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Article
June 1967

Adolescent PsychiatryAn Appraisal of the Adolescent's Position in Contemporary Psychiatry

Author Affiliations

New York
From the Division of Child Psychiatry, College of Physicians and Surgeons, Columbia University, New York.

Arch Gen Psychiatry. 1967;16(6):713-719. doi:10.1001/archpsyc.1967.01730240069011
Abstract

ADOLESCENCE is a phase in the continuum from childhood to adult maturity. It is a period in which unique developmental tasks are accomplished. From the biological standpoint, adolescence can be considered to begin with the first evidence of physical sexual maturation, and end with the complete development of primary and secondary sexual characteristics. It encompasses those years from 10 to 18 in girls and 12 to 20 in boys.1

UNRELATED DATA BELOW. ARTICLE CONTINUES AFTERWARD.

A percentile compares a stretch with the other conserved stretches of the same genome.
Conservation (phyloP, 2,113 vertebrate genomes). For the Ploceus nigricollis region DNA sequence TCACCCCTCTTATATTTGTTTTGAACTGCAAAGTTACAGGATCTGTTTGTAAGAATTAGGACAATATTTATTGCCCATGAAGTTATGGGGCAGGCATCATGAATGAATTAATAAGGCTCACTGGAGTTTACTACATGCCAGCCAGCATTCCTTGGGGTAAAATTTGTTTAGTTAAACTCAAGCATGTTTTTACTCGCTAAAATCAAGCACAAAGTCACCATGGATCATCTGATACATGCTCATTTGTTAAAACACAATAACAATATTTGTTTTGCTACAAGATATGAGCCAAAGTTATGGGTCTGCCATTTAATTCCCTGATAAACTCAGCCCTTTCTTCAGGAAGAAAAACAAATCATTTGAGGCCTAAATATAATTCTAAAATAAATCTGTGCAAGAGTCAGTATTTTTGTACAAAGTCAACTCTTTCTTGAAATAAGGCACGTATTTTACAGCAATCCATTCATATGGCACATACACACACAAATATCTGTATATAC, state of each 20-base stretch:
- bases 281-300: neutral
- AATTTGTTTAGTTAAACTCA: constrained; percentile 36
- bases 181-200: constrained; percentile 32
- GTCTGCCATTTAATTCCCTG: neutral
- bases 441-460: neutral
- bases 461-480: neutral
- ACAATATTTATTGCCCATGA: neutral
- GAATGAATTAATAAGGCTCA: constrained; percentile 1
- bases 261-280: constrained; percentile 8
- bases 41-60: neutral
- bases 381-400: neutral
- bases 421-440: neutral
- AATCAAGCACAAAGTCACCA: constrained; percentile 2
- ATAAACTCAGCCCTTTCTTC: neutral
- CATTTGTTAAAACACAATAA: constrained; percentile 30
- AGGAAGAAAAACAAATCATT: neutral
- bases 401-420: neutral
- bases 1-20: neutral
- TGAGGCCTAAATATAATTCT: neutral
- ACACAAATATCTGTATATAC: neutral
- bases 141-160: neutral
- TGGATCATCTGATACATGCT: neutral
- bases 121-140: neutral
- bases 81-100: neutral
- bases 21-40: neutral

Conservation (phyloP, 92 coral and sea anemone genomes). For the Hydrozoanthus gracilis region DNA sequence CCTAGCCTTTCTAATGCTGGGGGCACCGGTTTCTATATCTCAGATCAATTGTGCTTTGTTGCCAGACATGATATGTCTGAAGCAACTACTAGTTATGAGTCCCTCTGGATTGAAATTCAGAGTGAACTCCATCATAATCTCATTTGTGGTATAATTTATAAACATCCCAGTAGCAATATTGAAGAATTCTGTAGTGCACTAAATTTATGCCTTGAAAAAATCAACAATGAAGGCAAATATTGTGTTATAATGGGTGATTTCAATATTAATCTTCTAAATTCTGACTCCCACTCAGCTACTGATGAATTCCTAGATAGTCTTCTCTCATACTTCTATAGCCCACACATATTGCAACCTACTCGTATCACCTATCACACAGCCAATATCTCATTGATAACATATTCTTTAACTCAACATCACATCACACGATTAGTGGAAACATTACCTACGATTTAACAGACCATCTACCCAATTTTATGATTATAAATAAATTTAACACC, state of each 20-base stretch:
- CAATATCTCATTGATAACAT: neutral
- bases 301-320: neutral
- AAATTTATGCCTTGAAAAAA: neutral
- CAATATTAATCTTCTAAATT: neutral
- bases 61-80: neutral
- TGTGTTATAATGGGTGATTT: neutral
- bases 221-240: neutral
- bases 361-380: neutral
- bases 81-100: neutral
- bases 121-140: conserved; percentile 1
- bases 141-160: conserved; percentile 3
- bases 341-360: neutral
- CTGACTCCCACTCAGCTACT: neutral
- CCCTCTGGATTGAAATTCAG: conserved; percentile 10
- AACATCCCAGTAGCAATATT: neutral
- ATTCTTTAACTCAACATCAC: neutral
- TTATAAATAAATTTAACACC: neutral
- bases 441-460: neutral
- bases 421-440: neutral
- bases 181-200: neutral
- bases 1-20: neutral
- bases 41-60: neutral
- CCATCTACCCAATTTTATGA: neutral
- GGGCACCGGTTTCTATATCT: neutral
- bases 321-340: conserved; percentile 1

Understanding this phase in the development of the individual is important not only for the treatment of the adolescent, but as part of the psychiatrist's total knowledge of personality development.

There are certain general qualities of the psychology and the adaptations of the adolescent which are importantly different from those of other age groups. In early and midadolescence they are involved in active maturation and development in all areas. While in late adolescence,

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